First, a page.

The congressman's real concern is that Ayers may have influenced Obama's political philosophy as much as he seems to have influenced his literary style. Consider the following passage from "Dreams":
Some [tourists] came because Kenya, without shame, offered to re-create an age when the lives of whites in foreign lands rested comfortably on the backs of the darker races; an age of innocence before Kimathi and other angry young men in Soweto or Detroit or the Mekong Delta started to lash out in street crime and revolution.
– Barack Obama, "Dreams from My Father"
Although Obama's memoir is generally more restrained and politic than Ayers' "Fugitive Days," passages like the one above make one wonder which is the real Obama.
The reference to "angry young men in Soweto or Detroit or the Mekong Delta" reflects Ayers' worldview of America as a "marauding monster," one that terrorizes its own citizens of color just as it does those in the third world.
Ayers does not define himself as being part of this monster but rather sees himself and his colleagues as saboteurs "behind enemy lines."
Curiously, Obama used the exact same phrase – "behind enemy lines" – to describe his own status while working in corporate America.
Obama's best defense here is that he did not write these passages and may not have understood their implications. For one, given his age, "Mekong Delta" was not likely a part of his vocabulary.
Ayers and his radical friends, however, were obsessed with Vietnam. It defined them and still does. To reflect their superior insight into that country, they have shown a tendency to use "Mekong Delta" as synecdoche, the part that indicates the whole.
In his 2001 memoir, "Fugitive Days," for instance, Ayers envisions "a patrol in the Mekong Delta" when he conjures up an image of Vietnam.
Ayers' wife, Bernadine Dohrn, pontificated about "a hamlet called My Lai" in a 1998 interview, but to flash her radical chops, she located it "in the middle of the Mekong Delta," which is in reality several hundred miles from My Lai.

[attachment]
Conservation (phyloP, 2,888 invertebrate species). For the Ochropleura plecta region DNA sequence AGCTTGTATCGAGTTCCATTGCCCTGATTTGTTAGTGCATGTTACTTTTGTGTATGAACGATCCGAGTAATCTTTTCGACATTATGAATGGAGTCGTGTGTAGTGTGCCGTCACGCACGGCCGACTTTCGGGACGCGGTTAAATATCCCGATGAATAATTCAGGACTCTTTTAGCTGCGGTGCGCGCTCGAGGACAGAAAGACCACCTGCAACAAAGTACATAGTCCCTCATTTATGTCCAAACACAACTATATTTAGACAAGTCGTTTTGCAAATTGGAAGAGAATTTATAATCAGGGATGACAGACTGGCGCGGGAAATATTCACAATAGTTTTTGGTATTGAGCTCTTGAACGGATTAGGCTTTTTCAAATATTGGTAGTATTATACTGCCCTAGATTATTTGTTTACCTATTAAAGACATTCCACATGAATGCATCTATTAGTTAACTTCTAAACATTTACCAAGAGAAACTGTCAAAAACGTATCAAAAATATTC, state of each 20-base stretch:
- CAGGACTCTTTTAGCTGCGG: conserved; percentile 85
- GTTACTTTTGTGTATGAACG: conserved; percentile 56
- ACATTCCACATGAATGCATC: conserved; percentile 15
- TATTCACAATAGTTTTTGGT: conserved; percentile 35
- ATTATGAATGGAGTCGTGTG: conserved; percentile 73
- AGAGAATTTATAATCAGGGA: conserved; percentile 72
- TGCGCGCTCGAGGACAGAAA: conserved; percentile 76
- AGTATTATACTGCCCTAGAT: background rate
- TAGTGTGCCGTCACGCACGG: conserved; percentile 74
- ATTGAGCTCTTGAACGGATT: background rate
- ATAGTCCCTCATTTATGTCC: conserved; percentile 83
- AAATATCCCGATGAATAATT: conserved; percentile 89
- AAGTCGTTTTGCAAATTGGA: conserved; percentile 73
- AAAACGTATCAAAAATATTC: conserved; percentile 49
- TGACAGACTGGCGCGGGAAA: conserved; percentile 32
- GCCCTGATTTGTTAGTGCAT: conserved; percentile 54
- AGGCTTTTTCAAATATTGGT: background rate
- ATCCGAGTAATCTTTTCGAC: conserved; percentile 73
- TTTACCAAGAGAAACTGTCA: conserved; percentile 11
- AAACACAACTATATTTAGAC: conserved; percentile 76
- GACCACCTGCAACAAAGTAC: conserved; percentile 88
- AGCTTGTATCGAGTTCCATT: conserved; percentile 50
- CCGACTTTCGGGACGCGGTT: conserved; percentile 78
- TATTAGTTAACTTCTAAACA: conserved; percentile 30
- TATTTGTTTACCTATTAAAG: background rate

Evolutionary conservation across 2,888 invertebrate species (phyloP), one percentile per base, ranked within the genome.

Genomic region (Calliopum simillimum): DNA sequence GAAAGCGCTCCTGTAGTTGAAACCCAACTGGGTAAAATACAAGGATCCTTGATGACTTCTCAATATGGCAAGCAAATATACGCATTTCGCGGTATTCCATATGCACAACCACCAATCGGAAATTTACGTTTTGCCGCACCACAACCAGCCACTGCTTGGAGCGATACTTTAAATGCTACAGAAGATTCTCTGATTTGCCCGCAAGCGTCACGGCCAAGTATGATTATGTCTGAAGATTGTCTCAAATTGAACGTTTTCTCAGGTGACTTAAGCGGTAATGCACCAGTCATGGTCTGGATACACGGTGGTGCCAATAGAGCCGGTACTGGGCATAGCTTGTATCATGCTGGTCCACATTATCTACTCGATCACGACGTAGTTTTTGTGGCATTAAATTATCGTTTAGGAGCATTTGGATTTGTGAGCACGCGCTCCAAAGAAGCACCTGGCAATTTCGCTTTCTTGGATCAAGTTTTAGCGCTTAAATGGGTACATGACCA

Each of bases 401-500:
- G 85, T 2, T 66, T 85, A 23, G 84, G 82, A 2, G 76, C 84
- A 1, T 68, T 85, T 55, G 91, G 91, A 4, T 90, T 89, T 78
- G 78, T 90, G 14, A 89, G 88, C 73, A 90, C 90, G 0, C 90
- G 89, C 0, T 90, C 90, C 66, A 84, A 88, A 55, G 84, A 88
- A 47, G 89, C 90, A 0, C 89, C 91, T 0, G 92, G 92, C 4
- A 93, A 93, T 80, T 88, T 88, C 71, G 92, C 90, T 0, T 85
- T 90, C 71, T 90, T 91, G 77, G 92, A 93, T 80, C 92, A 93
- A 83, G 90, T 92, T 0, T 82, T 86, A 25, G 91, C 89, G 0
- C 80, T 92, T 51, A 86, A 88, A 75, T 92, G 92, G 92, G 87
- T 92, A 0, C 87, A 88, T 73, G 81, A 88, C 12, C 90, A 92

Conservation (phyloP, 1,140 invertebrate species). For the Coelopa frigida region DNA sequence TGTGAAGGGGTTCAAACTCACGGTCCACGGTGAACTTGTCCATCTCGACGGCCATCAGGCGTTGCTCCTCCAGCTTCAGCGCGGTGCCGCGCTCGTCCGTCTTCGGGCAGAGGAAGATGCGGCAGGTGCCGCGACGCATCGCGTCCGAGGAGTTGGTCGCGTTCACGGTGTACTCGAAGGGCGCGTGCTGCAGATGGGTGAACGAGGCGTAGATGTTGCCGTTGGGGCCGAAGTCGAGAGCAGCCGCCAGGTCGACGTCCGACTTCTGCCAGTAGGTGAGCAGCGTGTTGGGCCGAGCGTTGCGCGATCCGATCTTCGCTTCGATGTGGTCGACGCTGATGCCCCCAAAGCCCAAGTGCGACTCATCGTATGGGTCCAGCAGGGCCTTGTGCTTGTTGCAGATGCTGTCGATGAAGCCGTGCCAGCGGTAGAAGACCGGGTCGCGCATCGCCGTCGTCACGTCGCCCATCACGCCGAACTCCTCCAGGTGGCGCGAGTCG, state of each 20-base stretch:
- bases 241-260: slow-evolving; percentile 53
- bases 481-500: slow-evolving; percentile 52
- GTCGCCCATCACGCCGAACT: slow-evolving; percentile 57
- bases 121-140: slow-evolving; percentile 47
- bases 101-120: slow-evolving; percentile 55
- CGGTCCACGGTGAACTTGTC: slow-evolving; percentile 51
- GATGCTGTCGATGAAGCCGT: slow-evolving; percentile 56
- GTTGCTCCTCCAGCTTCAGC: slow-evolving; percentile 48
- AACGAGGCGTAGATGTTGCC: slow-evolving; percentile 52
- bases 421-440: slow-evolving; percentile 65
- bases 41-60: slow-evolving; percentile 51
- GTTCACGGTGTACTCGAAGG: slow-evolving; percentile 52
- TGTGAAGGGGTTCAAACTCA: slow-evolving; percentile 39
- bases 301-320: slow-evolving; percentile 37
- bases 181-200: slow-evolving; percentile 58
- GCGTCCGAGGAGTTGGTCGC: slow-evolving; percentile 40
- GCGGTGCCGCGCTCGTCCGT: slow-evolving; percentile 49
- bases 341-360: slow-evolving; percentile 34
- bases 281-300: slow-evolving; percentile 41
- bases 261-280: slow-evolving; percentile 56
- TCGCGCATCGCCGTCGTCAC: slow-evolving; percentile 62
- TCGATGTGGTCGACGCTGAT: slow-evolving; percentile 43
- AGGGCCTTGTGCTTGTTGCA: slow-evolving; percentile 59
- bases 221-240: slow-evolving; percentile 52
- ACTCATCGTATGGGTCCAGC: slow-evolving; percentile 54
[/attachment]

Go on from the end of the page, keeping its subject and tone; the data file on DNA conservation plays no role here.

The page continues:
In "Sucker Punch," though I write extensively about Vietnam, I make no reference to the "Mekong Delta." I have never written those words before this article.
Similarly, Ayers would have had a much deeper connection than Obama to "Detroit," whose historic riot took place, shortly before Obama's sixth birthday.
Ayers was posted to Detroit the year after the riot and experienced its fallout firsthand. In 2007, on his blog, he "commemorate[d]" the 40th anniversary of what he predictably calls the "Detroit Rebellion."
For obvious reasons, the media and the Obama camp have held Obama blameless for knowing anything about anything before 1970.
"Why is John McCain talking about the sixties?" one Obama ad asks. "McCain knows Obama denounced Bill Ayers' crimes committed when Obama was just eight years old."
The fact that the Weather Underground did all of its bombing in the 1970s, a conscious deception on the part of Obama and his handlers, is not at issue here.
What is at issue is that, if my thesis is correct, Obama has maintained an intimate working relationship with a self-described "communist" whose actions Obama now calls "despicable" and "detestable" only because he has to.
Jack Cashill is an Emmy-award winning independent writer and producer with a Ph.D. in American Studies from Purdue.